Figure 2:

Preoperative imaging studies. Coronal T1 postcontrast MRI demonstrating recurrent progressive atypical meningioma (Left). 3D sagittal reconstruction of MRV demonstrating occlusion of middle/posterior third of the superior sagittal sinus (Right).


Perioperatively, a central line was placed, and precordial Doppler was used due to concern for possible AE. We opened and extended her prior bicoronal incision. After significant dissection through scar tissue and extension of craniotomy, we began resection of the tumor. During tumor resection, the falx was being coagulated and the patient became profoundly bradycardic, then asystolic [ Figure 3 ]. Given that tumor invading the SSS was being resected, there was concern for AE and we copiously irrigated the field and placed the head in Trendelenburg position, followed by tamponade with wet sponges. She remained asystolic for approximately ten seconds and then became profoundly bradycardic for approximately 1 min. There was no evidence of AE on precordial Doppler or end-tidal CO2 monitoring, and the patient recovered spontaneously during medical interventions by the anesthesia team.

Figure 3:

Intraoperative anesthesia record demonstrating the first moment of more sustained asystole. Although other brief asystolic instances occurred, they were too short to be recorded in the anesthesia flow sheet due to immediate recognition of trigeminocardiac reflex and cessation of stimulus.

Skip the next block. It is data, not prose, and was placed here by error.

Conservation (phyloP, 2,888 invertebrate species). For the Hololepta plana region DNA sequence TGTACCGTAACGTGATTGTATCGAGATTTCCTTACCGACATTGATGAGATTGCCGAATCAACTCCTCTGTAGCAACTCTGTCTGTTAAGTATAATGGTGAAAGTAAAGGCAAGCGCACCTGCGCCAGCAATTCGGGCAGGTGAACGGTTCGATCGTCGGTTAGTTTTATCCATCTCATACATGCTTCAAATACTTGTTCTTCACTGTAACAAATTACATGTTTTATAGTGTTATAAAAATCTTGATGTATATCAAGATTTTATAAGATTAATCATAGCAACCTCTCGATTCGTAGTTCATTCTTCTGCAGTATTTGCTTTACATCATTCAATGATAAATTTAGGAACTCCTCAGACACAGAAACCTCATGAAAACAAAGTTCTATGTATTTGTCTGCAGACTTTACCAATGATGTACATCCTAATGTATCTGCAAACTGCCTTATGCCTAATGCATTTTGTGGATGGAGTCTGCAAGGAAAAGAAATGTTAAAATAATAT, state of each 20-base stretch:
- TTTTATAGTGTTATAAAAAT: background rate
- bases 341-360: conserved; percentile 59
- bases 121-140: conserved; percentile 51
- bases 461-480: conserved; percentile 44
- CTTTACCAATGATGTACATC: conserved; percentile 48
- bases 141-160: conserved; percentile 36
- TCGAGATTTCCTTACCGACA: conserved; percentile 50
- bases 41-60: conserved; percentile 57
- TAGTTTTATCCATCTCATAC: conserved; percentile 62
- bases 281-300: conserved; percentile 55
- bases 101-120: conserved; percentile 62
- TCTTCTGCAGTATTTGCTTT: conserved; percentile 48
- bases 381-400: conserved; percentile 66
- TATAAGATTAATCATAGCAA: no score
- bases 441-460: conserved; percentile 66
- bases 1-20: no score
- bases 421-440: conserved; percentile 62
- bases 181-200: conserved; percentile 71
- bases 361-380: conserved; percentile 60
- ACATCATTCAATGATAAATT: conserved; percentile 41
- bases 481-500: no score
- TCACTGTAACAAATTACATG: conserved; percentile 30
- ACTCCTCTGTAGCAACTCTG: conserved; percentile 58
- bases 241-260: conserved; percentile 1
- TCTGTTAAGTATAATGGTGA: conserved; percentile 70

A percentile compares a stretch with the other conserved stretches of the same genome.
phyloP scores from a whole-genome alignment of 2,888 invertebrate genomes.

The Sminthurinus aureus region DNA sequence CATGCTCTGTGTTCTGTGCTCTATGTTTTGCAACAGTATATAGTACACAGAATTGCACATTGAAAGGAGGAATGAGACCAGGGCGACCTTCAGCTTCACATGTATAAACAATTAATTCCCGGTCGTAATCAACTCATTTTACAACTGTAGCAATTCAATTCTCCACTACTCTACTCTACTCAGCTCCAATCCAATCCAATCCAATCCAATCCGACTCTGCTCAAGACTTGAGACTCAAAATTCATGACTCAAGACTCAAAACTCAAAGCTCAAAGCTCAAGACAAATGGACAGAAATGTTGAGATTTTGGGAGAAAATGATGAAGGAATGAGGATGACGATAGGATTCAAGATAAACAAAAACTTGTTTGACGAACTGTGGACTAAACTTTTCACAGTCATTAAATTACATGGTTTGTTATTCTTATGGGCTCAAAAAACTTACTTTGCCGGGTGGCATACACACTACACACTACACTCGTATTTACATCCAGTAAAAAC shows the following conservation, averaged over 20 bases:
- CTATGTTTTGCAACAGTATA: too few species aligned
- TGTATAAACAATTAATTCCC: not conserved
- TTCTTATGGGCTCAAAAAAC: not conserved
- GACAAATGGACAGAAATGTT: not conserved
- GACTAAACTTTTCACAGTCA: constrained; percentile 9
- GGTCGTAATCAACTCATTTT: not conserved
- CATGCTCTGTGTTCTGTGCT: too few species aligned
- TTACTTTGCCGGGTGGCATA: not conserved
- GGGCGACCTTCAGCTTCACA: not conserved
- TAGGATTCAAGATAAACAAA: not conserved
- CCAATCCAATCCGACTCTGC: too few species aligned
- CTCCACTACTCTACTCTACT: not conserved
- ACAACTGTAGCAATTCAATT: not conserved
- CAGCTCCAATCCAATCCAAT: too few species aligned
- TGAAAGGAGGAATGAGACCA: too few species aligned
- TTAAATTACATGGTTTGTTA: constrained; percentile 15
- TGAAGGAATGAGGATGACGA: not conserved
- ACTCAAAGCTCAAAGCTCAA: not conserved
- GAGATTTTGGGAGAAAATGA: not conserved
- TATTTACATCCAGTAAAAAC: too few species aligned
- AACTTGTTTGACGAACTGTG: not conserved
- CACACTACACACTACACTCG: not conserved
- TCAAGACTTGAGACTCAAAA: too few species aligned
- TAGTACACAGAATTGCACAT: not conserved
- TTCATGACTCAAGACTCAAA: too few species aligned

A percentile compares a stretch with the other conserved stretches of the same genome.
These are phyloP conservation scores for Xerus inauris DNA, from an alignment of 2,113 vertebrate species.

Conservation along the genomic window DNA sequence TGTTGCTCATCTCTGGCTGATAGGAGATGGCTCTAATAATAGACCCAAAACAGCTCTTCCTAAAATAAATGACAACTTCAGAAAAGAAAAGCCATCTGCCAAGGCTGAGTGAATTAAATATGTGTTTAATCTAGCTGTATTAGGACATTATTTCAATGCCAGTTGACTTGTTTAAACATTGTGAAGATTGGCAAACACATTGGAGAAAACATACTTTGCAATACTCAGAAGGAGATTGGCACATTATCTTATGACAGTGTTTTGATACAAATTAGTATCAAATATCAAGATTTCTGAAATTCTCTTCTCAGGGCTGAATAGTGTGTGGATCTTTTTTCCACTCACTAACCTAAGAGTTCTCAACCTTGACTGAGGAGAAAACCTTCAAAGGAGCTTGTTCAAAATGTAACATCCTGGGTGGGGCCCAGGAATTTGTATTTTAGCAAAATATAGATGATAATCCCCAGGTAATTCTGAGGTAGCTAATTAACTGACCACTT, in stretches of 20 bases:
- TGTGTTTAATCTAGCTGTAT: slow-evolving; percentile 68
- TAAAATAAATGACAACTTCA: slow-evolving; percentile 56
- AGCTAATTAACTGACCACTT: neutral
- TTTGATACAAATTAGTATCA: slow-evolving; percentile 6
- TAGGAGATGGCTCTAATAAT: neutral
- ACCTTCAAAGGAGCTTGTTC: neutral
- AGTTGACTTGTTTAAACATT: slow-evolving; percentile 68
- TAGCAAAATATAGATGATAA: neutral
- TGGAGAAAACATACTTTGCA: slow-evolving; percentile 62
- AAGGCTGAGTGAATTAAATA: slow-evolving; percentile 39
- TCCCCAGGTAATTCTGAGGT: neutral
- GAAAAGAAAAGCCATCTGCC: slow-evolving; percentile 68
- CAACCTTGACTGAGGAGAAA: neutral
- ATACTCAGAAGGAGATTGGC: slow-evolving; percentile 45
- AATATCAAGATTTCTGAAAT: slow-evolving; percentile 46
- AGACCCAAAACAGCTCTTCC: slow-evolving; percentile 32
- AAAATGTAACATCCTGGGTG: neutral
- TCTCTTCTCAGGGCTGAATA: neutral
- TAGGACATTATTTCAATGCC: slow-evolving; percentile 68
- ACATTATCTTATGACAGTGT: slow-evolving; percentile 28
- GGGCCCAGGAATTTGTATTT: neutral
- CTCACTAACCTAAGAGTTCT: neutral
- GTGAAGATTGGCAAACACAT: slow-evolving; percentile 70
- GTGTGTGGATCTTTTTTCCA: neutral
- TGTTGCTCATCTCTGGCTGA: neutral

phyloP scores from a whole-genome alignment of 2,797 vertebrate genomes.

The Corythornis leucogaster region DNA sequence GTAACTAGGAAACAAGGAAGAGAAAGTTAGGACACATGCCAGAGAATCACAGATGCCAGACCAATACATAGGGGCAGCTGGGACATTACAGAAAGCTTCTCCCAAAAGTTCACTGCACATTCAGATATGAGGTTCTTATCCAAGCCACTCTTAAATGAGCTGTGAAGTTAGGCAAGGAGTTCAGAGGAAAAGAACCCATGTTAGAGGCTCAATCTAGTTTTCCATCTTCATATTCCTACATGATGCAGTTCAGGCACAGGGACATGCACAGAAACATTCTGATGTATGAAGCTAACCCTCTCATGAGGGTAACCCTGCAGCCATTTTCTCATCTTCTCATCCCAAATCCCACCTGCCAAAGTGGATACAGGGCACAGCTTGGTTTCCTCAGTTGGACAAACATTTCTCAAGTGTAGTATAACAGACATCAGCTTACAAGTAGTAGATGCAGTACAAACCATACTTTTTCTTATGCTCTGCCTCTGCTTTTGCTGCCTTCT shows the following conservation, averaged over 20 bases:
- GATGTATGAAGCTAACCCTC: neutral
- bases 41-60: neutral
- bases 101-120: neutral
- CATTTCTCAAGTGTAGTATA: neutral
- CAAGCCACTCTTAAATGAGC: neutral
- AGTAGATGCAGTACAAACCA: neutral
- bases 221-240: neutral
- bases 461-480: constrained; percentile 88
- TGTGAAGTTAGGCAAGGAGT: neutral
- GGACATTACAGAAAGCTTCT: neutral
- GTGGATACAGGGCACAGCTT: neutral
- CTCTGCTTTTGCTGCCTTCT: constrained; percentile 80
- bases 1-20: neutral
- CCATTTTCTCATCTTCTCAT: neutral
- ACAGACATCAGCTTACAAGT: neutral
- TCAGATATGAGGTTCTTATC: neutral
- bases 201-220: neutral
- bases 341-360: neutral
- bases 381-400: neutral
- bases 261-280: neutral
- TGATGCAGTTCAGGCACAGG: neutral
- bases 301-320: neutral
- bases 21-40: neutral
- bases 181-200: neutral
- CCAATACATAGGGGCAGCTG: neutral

After discussion between the anesthesia and neurosurgery teams, AE and a cardiac etiology were ruled out and surgery resumed. By careful exploration of the tumor-falcine-sinus interface, we confirmed that the sinus was occluded by tumor and began to coagulate it again to sacrifice it to improve resection. Given the likely chronic nature of her sinus occlusion, we felt confident that this would not result in venous congestion. During repeat coagulation of the SSS and posterior falx, profound bradycardia occurred again and self-resolved upon cessation of coagulation. This was repeatedly reproducible. After sacrifice of the sinus and falx in the region of the tumor and careful dissection, we were able to achieve a Simpson Grade I resection. The remainder of the case was uncomplicated.


The TCR was first described in rabbits by Kumada et al. in 1977 during neurostimulation experiments and first reported in humans by Brown and Preul in 1988 as a trigeminal depressor response.[ 4 , 7 ] Furthermore, TCR was first introduced into neurosurgery by Schaller et al. in 1999 where it presented during a surgery in the cerebellopontine angle.[ 11 ] Yet, despite the fact that knowledge about TCR and its etiology has improved markedly in the past several decades, the literature regarding TCR in the posterior third of the falx cerebri is sparse. However, there are two case reports which detail circumstances similar to those we encountered, as well as one article in which TCR was elicited during resection of a falcine meningioma in the SSS. In all three works, a TCR was produced through manipulation of the falx cerebri. In addition, both of the case reports attributed the innervation of the falx by the nervous tentorii as the pathway for the TCR response.[ 2 , 5 , 13 ]

The falx is innervated by the nervus tentorii, which is a recurrent branch of cranial nerve V1.[ 2 , 13 ] Projections are known to exist between the vagus nuclei and trigeminal ganglia in the dorsal region of the trigeminal tract. The vagus nerve is an essential part of the parasympathetic pathway, innervating the heart, digestive tract, and lungs. Therefore, stimulation of the falx can result in hyperactivity of the trigeminal ganglion, triggering an action potential in the vagus nerve and initiating a TCR [ Figure 1 ].[ 1 , 2 ]